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A small glimpse of kaupapa Maori birth.

With an interest in spirituality and traditions around birth, which I believe is very much lacking, and is a missing piece in western birth...coming to New Zealand to visit family i couldnt not utilise my spare time here researching Maori birth.  

Maori have an incredible unique culture, they are indigenous Polynesian, just few generations from their 'old' religion. Which means their ancestors memory and stories are very close, honoured, and for many Maori old religion is still practised.  Maori culture is very present in New Zealand.  The first language spoken is Te Reo, Maori language, in public greetings.  There are over fifty tribes, and just under half the population in New Zealand are Maori people.  Its amazing to see so much Maori culture alive despite the damage caused by European settlers. 

Maori belief, like many old belief systems was and is for some a belief in a pantheon of gods.  

Maori believed / believe a woman in pregnancy and birth is close to the ancestors and gods.   Maori believe their babies are the face of their ancestors. 

Whilst here on Aotearoa, the Maori name for New Zealand i had the opportunity to follow a few episodes of My Maori Midwife, following different maori midwives each week working on the North island. Read a number of websites, maternity research papers, books, and watch a few documentaries...all things hard to find in the UK and just at your fingertips here.

I didn't find the time sadly to meet with local midwives this time as I'd hoped, but they wete very friendly and helpful with my research.  

So, in my small amounts of research, I have seen Maori midwives are keen to help empower parents find their culture and claim kaupapa traditions and customs for their babys birth.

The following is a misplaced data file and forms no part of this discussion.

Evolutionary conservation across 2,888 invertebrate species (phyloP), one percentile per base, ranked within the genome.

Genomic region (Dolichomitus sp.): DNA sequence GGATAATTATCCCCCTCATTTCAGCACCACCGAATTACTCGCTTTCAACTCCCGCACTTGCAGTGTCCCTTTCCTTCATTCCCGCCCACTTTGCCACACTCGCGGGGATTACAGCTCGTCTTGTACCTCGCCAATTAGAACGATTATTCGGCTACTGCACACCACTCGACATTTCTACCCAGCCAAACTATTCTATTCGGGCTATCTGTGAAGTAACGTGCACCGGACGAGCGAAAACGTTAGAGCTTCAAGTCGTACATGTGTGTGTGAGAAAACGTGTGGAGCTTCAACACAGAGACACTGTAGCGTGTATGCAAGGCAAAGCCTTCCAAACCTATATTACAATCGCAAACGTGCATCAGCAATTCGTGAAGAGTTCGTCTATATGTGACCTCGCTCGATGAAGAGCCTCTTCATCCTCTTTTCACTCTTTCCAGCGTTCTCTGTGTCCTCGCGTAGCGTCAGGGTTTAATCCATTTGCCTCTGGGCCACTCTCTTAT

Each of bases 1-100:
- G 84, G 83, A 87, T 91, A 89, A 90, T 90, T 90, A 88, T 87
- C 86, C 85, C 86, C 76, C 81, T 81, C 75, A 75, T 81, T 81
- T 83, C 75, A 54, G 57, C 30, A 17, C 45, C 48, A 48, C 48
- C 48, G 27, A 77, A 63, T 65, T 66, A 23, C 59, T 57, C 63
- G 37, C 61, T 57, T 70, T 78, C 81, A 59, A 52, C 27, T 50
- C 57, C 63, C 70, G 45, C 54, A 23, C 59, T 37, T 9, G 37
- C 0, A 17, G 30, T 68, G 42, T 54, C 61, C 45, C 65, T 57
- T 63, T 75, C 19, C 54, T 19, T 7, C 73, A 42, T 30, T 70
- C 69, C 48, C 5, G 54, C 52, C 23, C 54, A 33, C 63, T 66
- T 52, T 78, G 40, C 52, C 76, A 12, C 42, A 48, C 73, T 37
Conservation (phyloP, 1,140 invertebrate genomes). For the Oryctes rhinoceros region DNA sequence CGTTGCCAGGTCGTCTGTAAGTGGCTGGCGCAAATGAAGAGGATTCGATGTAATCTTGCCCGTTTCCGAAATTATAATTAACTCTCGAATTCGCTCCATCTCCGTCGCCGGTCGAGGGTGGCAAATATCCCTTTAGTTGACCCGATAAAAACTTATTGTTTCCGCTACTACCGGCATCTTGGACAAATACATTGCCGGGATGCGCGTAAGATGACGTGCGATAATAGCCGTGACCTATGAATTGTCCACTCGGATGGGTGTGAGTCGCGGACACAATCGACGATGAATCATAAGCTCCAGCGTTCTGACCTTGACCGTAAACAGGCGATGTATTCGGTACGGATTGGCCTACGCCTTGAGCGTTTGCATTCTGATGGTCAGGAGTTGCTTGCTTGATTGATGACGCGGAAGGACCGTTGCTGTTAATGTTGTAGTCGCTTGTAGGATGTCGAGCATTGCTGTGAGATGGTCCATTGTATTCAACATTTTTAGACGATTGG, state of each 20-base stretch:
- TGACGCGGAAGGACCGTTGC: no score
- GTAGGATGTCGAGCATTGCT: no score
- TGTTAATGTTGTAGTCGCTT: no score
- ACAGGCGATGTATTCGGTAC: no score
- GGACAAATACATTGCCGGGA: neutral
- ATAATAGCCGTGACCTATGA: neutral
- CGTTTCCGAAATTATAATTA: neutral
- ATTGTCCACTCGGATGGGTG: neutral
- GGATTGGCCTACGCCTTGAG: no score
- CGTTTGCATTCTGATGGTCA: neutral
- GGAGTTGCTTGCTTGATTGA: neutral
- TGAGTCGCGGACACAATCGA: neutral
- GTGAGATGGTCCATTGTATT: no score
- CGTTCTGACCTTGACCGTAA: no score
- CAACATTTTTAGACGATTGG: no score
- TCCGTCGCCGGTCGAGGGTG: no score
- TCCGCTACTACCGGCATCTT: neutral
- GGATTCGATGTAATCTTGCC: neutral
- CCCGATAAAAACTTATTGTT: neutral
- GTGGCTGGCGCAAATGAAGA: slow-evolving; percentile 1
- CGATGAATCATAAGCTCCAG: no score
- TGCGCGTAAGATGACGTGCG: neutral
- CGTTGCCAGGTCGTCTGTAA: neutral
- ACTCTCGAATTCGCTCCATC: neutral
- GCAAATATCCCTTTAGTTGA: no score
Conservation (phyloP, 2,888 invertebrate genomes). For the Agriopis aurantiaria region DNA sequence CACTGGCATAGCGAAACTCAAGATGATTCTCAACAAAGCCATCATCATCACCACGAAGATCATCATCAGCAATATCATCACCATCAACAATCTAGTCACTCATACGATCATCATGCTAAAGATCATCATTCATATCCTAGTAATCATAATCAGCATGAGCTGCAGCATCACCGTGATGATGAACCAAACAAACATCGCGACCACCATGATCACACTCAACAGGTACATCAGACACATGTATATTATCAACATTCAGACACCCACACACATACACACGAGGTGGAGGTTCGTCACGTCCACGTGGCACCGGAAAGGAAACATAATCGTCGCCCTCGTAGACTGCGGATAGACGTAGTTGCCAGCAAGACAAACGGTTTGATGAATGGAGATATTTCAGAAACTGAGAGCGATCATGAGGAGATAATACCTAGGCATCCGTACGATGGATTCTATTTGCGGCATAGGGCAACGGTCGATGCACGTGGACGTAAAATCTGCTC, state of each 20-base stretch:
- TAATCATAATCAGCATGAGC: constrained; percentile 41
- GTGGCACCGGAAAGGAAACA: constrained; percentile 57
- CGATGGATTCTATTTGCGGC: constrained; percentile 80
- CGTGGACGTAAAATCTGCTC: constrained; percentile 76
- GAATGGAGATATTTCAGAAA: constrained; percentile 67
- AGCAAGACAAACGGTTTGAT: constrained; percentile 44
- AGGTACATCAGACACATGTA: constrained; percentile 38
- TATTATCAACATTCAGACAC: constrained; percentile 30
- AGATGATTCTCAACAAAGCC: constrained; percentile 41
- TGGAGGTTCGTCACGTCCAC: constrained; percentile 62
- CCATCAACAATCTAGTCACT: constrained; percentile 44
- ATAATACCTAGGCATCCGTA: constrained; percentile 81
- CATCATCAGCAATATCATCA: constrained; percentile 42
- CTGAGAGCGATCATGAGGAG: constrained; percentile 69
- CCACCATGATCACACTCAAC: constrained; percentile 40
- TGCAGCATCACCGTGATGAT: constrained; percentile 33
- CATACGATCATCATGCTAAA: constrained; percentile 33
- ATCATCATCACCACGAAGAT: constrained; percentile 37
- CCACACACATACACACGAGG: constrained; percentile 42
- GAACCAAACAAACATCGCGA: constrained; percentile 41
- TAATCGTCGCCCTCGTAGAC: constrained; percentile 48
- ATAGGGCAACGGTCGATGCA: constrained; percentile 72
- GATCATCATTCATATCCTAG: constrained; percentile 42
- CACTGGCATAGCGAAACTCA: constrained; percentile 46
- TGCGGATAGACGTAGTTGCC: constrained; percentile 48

In the north island a two day antenatal class is offered, parents are invited and will learn birth preparation and incorporate beautiful kaupapa (customs).  They learn to make cord ties out of a certain type of flax plant.  

They will make clay containers to contain their baby's Wheuna (placenta) for burial. 

Plus in some classes they can make a flax Wahakura for co sleeping.

Many Maori choose to birth at home. Before colonial changes Maori women would birth alone in a sacred ancestral Maori place in nature, but home is the practical option today.  

After birth, once the placenta is birthed ideally, the cord is tied using flax, and cut with sharp piece of Obsidian. 

From what I have seen and read it is often tied and cut by the father or grandmother, the family sing a welcoming song to welcome the baby to earth as their cord is cut. 

The placenta is placed into the clay container made by the parents and buried in ritual, to ensure stability for the baby, so they always know they can return.  Maori believe the earth is our mother,  Papatūānuku, to give the placenta to her is to return it to her for safe keeping. The Wheuna is a gift from mother earth, 'A life force that grows our babies. A gift we treasure'. (Quoted from My Maori Midwife NZTV).

This is just one of the burial places provided by the new zealand government for placenta burial.  I just love this is possible, and honoured. https://www.ccc.govt.nz/services/cemeteries/casket-and-ash-burials-interments/interments/port-hills-placenta-tree-planting

The waters from the birth are also often returned to  Papatūānuku, earth mother, to honour her, honour life, honour birth and give thanks in a beautiful sacred way with traditional sacred song. Pop over to You Tube to see a beautiful song.  https://youtu.be/uwy6pnVxZcQ I found this beautiful song and ritual through https://homebirth.org.nz/about-us/

Songs are sung during every ritual, Songs of the Tipuna (ancestors ) passed down through generations.  It is through song and story traditions continue to weave into culture for future Maori children. People protect earth and culture as Tipuna did before them.